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08_562ln08 - MIT OpenCourseWare http/ocw.mit.edu 5.62...

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MIT OpenCourseWare http://ocw.mit.edu 5.62 Physical Chemistry II Spring 2008 For information about citing these materials or our Terms of Use, visit: http://ocw.mit.edu/terms .
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5.62 Lecture #8: Boltzmann, Fermi-Dirac, and Bose–Einstein Statistics THE DIRECT APPROACH TO THE PROBLEM OF INDISTINGUISHABILITY We could have approached the problem of indistinguishability by treating particles as indistinguishable fermions or bosons at the outset. QM tells us 1. All particles are indistinguishable 2. All particles are either fermions or bosons. The odd/even symmetry of a particle's wavefunction with respect to exchange is determined by whether the particle is a fermion or boson. FERMION — a particle which obeys Fermi-Dirac statistics; many-particle wavefunction is antisymmetric (changes sign) with respect to exchange of any pair of identical particles : P 12 ψ = – ψ 1/2 integer spin e , proton, 3 He Single state occupation number: n i = 0 or n i = 1, no other possibilities! BOSON — a particle which obeys Bose-Einstein statistics; many-particle wavefunction is symmetric (does not change sign) with respect to exchange of any pair of identical particles 4 He, H 2 , photons integer spin n i = any number, without restriction What kind of particle is 6 Li, 7 Li, D, D + ? We are going to figure out how to write t ( { } ω ( n i ,g i ) Ω n i ) = N! i = 1 where we are considering level i with energy ε ι and degeneracy g i . Previously we had considered ({n i }) for non-degenerate states rather than g i -fold degenerate ε i levels.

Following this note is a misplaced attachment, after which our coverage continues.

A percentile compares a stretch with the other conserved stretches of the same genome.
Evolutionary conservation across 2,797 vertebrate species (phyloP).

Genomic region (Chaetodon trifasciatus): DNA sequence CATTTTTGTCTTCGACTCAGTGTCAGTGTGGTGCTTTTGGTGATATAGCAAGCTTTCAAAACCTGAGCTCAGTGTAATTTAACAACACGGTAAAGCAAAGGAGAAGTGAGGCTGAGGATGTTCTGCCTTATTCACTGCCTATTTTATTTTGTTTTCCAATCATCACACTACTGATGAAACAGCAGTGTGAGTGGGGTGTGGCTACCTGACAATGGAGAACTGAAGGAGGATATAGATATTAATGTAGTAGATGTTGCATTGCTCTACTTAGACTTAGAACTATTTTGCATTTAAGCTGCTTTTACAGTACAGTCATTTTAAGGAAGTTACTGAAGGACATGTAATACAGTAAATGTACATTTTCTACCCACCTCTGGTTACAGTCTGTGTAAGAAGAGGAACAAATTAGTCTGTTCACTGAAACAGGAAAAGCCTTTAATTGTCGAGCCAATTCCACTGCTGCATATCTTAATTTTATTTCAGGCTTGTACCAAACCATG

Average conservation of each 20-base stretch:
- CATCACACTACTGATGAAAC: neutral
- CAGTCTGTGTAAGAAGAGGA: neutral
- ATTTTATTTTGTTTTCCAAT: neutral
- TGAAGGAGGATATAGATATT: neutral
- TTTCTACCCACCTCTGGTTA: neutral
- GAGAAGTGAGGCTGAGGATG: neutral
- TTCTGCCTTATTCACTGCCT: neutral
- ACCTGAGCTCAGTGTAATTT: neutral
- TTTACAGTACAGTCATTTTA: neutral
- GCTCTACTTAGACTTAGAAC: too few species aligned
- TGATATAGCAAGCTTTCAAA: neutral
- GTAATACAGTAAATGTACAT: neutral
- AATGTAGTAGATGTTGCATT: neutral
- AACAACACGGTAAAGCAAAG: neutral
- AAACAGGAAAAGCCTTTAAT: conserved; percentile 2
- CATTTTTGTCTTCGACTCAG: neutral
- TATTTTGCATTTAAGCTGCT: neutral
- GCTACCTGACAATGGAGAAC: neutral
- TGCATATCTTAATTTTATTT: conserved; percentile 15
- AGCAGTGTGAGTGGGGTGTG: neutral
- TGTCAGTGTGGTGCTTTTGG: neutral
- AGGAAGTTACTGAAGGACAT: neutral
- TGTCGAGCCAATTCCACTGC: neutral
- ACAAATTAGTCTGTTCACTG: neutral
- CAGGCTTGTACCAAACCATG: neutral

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5.62 Spring 2008 Lecture 8, Page 2 Let us play with some simple examples before generalizing results for each type of system. 3 degenerate states: A, B, C (states could be x, y, z directions for particle in cube) 2 particles: 1, 2 A B C 1 2 1 2 2 1 2 1 1 2 2 1 1,2 1,2 1,2 If particles are distinguishable and there are no restrictions on occupancy, total # of distinguishable arrangements is 3 2 . Note that this is different from the degeneracy of a particular set of occupation numbers for non-degenerate states , N! ! . n i For each degenerate level occupied by particles, we have a factor : degeneracy of atomic state to correct for particle indistinguishability. We divide by N! t t n i ω (n i ,g i ) g i ω ( n ,g) = g n particles i = 1 = i = 1 ( { } ) = Ω B n i N! N! 3 2 For our case 2! = 4.5 which is not an integer so g n n ! can be only an approximation to the correct total # of ways. Now go to F–D system occupation # is 0 or 1, indistinguishable particles, therefore g n. revised 2/25/08 4:35 PM
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5.62 Spring 2008 Lecture 8, Page 3 ω FD ( n ,g) = put excitation first in any of g states, 2nd in any of g–1, then g! 1 divide by n ! for indistinguishability of particles. Finally, divide (g n )! n ! by (g – n )! for indistinguishability of “holes”. g i ! ( g i n i ) !n! N!
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